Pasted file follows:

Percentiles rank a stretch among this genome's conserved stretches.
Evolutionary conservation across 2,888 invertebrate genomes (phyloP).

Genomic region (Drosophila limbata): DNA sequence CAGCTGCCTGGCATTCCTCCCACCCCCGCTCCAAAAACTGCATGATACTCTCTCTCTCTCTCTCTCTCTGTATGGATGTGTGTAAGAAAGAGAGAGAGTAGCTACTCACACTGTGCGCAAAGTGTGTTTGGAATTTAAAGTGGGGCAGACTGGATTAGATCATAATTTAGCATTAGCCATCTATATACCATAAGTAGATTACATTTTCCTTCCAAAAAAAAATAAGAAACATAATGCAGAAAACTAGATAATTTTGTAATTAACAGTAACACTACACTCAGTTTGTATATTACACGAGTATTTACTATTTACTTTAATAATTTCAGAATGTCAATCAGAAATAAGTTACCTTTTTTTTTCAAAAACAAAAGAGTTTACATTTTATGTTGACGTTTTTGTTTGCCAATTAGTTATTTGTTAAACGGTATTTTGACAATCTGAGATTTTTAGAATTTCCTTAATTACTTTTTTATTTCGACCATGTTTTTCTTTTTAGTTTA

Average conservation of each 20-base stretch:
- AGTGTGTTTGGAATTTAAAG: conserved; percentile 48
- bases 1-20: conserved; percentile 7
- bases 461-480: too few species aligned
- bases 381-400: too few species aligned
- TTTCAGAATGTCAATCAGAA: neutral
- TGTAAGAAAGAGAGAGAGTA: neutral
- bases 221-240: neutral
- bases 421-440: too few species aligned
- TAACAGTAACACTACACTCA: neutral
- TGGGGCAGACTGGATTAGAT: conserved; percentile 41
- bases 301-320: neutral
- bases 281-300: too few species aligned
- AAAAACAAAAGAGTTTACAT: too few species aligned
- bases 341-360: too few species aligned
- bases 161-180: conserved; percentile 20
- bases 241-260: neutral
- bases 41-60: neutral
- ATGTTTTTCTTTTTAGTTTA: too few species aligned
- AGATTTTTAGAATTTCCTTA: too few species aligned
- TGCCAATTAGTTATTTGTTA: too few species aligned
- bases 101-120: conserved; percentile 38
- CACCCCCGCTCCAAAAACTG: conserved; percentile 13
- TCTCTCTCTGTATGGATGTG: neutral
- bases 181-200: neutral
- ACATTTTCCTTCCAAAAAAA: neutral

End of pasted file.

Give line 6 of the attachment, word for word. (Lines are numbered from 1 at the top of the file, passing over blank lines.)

- bases 1-20: conserved; percentile 7